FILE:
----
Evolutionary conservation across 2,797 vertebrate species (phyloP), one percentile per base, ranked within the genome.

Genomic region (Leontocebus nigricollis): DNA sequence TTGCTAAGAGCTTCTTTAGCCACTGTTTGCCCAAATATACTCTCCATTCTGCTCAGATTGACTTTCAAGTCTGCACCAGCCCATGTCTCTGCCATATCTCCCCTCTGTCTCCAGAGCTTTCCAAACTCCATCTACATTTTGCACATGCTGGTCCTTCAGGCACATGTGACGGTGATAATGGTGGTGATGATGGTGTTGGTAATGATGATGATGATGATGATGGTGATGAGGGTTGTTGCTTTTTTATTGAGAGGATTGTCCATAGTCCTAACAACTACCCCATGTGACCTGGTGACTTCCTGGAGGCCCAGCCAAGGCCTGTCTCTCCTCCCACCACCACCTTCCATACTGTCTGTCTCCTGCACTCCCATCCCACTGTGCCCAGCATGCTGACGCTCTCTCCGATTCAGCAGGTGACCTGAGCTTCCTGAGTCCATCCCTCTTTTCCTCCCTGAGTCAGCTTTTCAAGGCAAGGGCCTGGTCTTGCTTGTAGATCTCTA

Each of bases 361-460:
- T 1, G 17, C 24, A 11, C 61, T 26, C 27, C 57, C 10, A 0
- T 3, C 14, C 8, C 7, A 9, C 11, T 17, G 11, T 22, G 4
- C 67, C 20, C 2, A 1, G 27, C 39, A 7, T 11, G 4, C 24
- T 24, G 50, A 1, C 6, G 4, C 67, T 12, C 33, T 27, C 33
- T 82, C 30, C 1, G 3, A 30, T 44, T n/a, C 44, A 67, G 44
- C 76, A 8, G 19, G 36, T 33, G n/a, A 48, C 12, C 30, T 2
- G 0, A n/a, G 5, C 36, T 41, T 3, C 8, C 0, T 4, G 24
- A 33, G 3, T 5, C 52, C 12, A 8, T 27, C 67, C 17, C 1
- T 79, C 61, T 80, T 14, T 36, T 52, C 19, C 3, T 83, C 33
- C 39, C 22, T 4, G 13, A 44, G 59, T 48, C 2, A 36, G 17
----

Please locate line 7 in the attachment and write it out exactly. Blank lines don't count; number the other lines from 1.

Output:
- T 24, G 50, A 1, C 6, G 4, C 67, T 12, C 33, T 27, C 33